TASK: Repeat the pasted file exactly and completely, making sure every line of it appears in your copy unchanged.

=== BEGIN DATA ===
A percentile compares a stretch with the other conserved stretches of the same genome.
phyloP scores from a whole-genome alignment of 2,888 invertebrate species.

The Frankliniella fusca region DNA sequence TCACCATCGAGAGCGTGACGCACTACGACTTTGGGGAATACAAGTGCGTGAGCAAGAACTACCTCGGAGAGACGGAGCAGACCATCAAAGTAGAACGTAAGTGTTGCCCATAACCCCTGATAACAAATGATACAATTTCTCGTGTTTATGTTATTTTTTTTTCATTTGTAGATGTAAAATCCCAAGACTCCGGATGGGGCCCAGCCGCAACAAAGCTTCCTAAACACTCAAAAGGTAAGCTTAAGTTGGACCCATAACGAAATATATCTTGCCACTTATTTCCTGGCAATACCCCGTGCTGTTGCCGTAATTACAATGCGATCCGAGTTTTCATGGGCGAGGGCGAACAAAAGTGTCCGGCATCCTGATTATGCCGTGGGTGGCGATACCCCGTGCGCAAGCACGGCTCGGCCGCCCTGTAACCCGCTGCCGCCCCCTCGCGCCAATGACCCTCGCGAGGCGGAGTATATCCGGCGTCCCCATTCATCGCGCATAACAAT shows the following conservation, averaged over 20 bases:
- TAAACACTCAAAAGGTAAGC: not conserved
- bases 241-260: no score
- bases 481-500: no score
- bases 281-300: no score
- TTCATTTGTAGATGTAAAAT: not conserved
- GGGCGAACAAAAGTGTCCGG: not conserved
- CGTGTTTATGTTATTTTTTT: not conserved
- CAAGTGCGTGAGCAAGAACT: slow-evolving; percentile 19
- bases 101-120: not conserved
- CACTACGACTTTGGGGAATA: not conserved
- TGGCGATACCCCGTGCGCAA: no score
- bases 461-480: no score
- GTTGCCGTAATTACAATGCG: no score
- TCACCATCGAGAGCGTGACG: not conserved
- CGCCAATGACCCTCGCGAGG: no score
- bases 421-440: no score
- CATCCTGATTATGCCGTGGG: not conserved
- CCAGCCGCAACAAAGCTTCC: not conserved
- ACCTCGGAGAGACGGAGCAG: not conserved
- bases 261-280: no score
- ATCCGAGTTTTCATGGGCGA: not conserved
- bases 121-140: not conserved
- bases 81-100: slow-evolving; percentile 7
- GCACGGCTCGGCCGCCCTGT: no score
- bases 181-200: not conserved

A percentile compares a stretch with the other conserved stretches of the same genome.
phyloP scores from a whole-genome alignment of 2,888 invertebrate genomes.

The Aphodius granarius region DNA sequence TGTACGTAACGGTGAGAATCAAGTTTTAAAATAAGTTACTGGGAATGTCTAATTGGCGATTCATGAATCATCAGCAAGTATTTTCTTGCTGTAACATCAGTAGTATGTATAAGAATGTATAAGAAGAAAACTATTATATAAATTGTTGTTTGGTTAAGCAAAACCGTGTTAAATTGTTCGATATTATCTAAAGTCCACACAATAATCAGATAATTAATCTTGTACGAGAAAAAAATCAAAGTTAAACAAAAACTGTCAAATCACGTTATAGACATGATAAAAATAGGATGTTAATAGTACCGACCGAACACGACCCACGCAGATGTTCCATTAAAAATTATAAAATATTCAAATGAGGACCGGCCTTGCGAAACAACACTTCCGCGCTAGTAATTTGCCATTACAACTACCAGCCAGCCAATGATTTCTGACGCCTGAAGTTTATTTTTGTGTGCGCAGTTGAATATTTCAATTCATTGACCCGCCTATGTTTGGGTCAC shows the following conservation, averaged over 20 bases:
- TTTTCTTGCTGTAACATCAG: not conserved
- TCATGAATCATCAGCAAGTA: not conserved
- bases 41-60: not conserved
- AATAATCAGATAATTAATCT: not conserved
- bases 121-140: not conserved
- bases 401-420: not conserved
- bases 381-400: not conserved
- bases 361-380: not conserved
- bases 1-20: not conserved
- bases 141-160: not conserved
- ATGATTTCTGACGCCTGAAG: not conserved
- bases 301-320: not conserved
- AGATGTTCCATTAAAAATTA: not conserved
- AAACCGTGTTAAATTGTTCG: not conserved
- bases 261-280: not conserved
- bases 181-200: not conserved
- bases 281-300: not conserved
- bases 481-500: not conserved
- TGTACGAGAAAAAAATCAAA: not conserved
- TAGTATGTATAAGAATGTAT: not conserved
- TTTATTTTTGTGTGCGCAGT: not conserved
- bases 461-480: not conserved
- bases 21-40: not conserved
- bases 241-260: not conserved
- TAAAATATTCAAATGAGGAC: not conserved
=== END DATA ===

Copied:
A percentile compares a stretch with the other conserved stretches of the same genome.
phyloP scores from a whole-genome alignment of 2,888 invertebrate species.

The Frankliniella fusca region DNA sequence TCACCATCGAGAGCGTGACGCACTACGACTTTGGGGAATACAAGTGCGTGAGCAAGAACTACCTCGGAGAGACGGAGCAGACCATCAAAGTAGAACGTAAGTGTTGCCCATAACCCCTGATAACAAATGATACAATTTCTCGTGTTTATGTTATTTTTTTTTCATTTGTAGATGTAAAATCCCAAGACTCCGGATGGGGCCCAGCCGCAACAAAGCTTCCTAAACACTCAAAAGGTAAGCTTAAGTTGGACCCATAACGAAATATATCTTGCCACTTATTTCCTGGCAATACCCCGTGCTGTTGCCGTAATTACAATGCGATCCGAGTTTTCATGGGCGAGGGCGAACAAAAGTGTCCGGCATCCTGATTATGCCGTGGGTGGCGATACCCCGTGCGCAAGCACGGCTCGGCCGCCCTGTAACCCGCTGCCGCCCCCTCGCGCCAATGACCCTCGCGAGGCGGAGTATATCCGGCGTCCCCATTCATCGCGCATAACAAT shows the following conservation, averaged over 20 bases:
- TAAACACTCAAAAGGTAAGC: not conserved
- bases 241-260: no score
- bases 481-500: no score
- bases 281-300: no score
- TTCATTTGTAGATGTAAAAT: not conserved
- GGGCGAACAAAAGTGTCCGG: not conserved
- CGTGTTTATGTTATTTTTTT: not conserved
- CAAGTGCGTGAGCAAGAACT: slow-evolving; percentile 19
- bases 101-120: not conserved
- CACTACGACTTTGGGGAATA: not conserved
- TGGCGATACCCCGTGCGCAA: no score
- bases 461-480: no score
- GTTGCCGTAATTACAATGCG: no score
- TCACCATCGAGAGCGTGACG: not conserved
- CGCCAATGACCCTCGCGAGG: no score
- bases 421-440: no score
- CATCCTGATTATGCCGTGGG: not conserved
- CCAGCCGCAACAAAGCTTCC: not conserved
- ACCTCGGAGAGACGGAGCAG: not conserved
- bases 261-280: no score
- ATCCGAGTTTTCATGGGCGA: not conserved
- bases 121-140: not conserved
- bases 81-100: slow-evolving; percentile 7
- GCACGGCTCGGCCGCCCTGT: no score
- bases 181-200: not conserved

A percentile compares a stretch with the other conserved stretches of the same genome.
phyloP scores from a whole-genome alignment of 2,888 invertebrate genomes.

The Aphodius granarius region DNA sequence TGTACGTAACGGTGAGAATCAAGTTTTAAAATAAGTTACTGGGAATGTCTAATTGGCGATTCATGAATCATCAGCAAGTATTTTCTTGCTGTAACATCAGTAGTATGTATAAGAATGTATAAGAAGAAAACTATTATATAAATTGTTGTTTGGTTAAGCAAAACCGTGTTAAATTGTTCGATATTATCTAAAGTCCACACAATAATCAGATAATTAATCTTGTACGAGAAAAAAATCAAAGTTAAACAAAAACTGTCAAATCACGTTATAGACATGATAAAAATAGGATGTTAATAGTACCGACCGAACACGACCCACGCAGATGTTCCATTAAAAATTATAAAATATTCAAATGAGGACCGGCCTTGCGAAACAACACTTCCGCGCTAGTAATTTGCCATTACAACTACCAGCCAGCCAATGATTTCTGACGCCTGAAGTTTATTTTTGTGTGCGCAGTTGAATATTTCAATTCATTGACCCGCCTATGTTTGGGTCAC shows the following conservation, averaged over 20 bases:
- TTTTCTTGCTGTAACATCAG: not conserved
- TCATGAATCATCAGCAAGTA: not conserved
- bases 41-60: not conserved
- AATAATCAGATAATTAATCT: not conserved
- bases 121-140: not conserved
- bases 401-420: not conserved
- bases 381-400: not conserved
- bases 361-380: not conserved
- bases 1-20: not conserved
- bases 141-160: not conserved
- ATGATTTCTGACGCCTGAAG: not conserved
- bases 301-320: not conserved
- AGATGTTCCATTAAAAATTA: not conserved
- AAACCGTGTTAAATTGTTCG: not conserved
- bases 261-280: not conserved
- bases 181-200: not conserved
- bases 281-300: not conserved
- bases 481-500: not conserved
- TGTACGAGAAAAAAATCAAA: not conserved
- TAGTATGTATAAGAATGTAT: not conserved
- TTTATTTTTGTGTGCGCAGT: not conserved
- bases 461-480: not conserved
- bases 21-40: not conserved
- bases 241-260: not conserved
- TAAAATATTCAAATGAGGAC: not conserved